I remember all the Twitter reactions from around the league on draft night when the Atlanta Falcons traded up 21 spots to select wide receiver Julio Jones out of Alabama.
The initial reaction from almost everyone, even Falcons fans, was that Thomas Dimitroff had lost his mind. How could a team that gave up 48 points in a home playoff loss swap firsts with Cleveland as well as give up a second- and fourth-rounder, and then throw in a first and fourth in 2012? How could he give up all of that for an offensive player? Did Dimitroff not see how bad Aaron Rodgers made the defense look last January?
The price seemed kind of steep, I will admit. But I came around on it faster than most and here I will explain why.
First off, let’s take a look at the picks. Swapping first-round picks, No. 6 for No. 27, was no big deal. The second and fourth hurt a little, but I can still be okay with it for a player of Jones’ caliber.
But the biggest complaint I’ve heard from critics on this move is that you should never trade a future first. While this is hard to argue, I’m going to give it a try here.
It is clear that Atlanta is going for it this year. By making this kind of trade, it is obviously willing to mortgage a little bit of its future to try to get over the hump in 2011-12. More or less the same team that won 13 games in 2010 is returning and there is no reason to believe that it is on the decline.
So that first-round pick is ideally going to be a mid-to-late 20s selection. Sure, some great players can be found at that selection, but it is by no means a home run. And fourth-round picks become NFL starters less than 15 percent of the time. I’ll take those odds for a talent like Julio Jones paired up with Roddy White any day.
Jones, a big part of the 2010 National Champion Alabama Crimson Tide, was a toss-up with Georgia’s A.J. Green for who was the best wide receiver prospect in this draft. Green eventually went fourth overall to Cincinnati leaving many thinking Jones wouldn’t get past Cleveland at sixth. Then Atlanta pulled the trigger on the deal that has caused this debate all offseason.
But one thing that the detractors of this deal have never done is deny the talent that Julio has. He has good hands and is lightning quick. Everyone who tuned into his NFL debut last Friday night saw this first-hand as he reeled in two catches for 43 yards and even took an end-around for another 12.
However, it wasn’t so much the catches as his burst that was impressive. After the grabs, Julio showed some blazing speed that had those in attendance at the Georgia Dome quickly forgetting about what had been given up for him or the fact that he played for Alabama (whom University of Georgia fans despise). It's a good bet that you'll be seeing a lot of #11 Falcons jerseys filling out the Dome by season's end.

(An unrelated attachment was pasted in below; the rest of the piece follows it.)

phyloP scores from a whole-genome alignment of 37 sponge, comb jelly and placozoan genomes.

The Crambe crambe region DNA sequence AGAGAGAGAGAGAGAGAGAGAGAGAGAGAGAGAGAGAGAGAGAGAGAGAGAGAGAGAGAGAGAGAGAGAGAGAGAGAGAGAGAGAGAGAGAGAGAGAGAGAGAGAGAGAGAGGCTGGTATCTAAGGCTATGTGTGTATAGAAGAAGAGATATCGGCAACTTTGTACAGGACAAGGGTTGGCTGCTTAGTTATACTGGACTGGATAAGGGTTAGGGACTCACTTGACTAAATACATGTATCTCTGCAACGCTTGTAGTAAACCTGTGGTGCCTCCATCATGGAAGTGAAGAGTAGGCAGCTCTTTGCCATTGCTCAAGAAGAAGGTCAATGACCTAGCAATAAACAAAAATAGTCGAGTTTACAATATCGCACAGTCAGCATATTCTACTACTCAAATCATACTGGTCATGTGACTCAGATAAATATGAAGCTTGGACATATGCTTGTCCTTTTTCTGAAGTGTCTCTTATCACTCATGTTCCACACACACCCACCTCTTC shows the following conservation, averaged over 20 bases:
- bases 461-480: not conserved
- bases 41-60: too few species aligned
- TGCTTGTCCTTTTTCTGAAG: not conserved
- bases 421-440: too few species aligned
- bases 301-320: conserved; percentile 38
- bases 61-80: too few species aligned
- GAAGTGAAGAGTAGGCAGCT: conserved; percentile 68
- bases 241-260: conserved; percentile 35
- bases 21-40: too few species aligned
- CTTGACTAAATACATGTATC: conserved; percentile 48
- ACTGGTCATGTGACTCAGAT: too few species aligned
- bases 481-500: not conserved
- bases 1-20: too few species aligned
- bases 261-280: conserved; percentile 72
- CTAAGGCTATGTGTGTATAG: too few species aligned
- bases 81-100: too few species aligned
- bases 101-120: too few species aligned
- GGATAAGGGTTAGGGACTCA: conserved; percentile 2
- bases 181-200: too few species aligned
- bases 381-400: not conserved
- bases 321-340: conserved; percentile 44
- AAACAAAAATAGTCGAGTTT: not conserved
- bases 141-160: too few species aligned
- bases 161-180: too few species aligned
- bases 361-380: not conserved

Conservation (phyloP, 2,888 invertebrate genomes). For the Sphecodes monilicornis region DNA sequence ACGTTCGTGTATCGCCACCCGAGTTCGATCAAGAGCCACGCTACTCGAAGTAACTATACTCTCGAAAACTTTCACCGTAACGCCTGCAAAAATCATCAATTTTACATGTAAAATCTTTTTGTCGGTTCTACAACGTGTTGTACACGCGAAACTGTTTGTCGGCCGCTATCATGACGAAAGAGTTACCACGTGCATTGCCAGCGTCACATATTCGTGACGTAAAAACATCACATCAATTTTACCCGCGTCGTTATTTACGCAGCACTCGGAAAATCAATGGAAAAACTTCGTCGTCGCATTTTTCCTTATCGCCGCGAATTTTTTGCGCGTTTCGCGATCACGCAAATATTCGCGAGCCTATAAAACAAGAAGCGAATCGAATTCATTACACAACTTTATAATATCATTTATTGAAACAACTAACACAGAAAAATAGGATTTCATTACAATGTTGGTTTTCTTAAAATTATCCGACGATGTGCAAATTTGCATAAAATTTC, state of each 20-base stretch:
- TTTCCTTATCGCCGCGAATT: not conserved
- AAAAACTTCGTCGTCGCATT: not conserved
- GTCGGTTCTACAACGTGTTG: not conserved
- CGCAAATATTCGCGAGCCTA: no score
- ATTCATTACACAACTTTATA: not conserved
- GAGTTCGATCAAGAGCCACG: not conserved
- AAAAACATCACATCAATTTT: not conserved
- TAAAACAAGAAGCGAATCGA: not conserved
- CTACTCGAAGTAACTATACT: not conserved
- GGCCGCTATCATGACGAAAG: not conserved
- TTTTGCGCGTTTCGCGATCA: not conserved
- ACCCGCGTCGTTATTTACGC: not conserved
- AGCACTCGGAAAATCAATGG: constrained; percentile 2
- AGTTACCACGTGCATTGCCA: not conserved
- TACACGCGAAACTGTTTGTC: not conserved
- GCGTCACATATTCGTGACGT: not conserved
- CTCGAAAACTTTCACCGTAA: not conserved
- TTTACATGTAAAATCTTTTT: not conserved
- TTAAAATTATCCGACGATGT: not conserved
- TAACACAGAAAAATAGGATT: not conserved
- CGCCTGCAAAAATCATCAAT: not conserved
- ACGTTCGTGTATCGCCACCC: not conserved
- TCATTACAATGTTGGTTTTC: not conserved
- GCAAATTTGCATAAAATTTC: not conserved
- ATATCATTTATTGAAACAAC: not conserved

Unlike A.J. Green, Jones is going to be playing with an established quarterback who many regard as having all of the tools to be the next Tom Brady. He also has an All-Pro wide receiver lining up opposite him in Roddy White and a future first ballot Hall of Famer at tight end in Tony Gonzalez. Those two guys are going to stretch the field so much for Jones that many are already penciling him in as the offensive rookie of the year.
As for the people who think Atlanta should have focused on its defense in the offseason instead of giving up a slew of draft picks for an offensive player, most of them were silenced after the team signed Ray Edwards during free agency. Teamed with John Abraham and Jonathan Babineaux, Edwards should easily be better than any pass-rushing option Atlanta could have added in the draft.
There are still some concerns in the secondary for sure. Brent Grimes re-signing is huge and Dunta Robinson has to play better, especially with what he is being paid. Meanwhile, there are still whispers that the Falcons could make a run at acquiring Asante Samuel from the Eagles, but that’s a tough sell with the money he is owed over the next two seasons.
Still, the defense is good enough to hold opponents to around 20 points per game. With all the weapons Matt Ryan will have on offense, I’m a firm believer that the offense can top that number in 2011-12.
In the end, it’s a good situation for Jones who doesn’t have to endure the years of rebuilding that a highly rated prospect of this ilk usually has to. He will be starting on day one for a Super Bowl contender and will be surrounded by veterans who can teach as well as motivate him.
I think he'll be ready for the challenge and will excel in this system.
I've had this debate on Twitter with several people who say that even if Jones becomes a Pro Bowler, he will never be worth what Atlanta gave up for him. I have to disagree. If Julio Jones makes this offense so dynamic that it gets Atlanta over the hump and into the Super Bowl, well that is worth a handful of draft picks to me.
Remember, winning cures all doubts.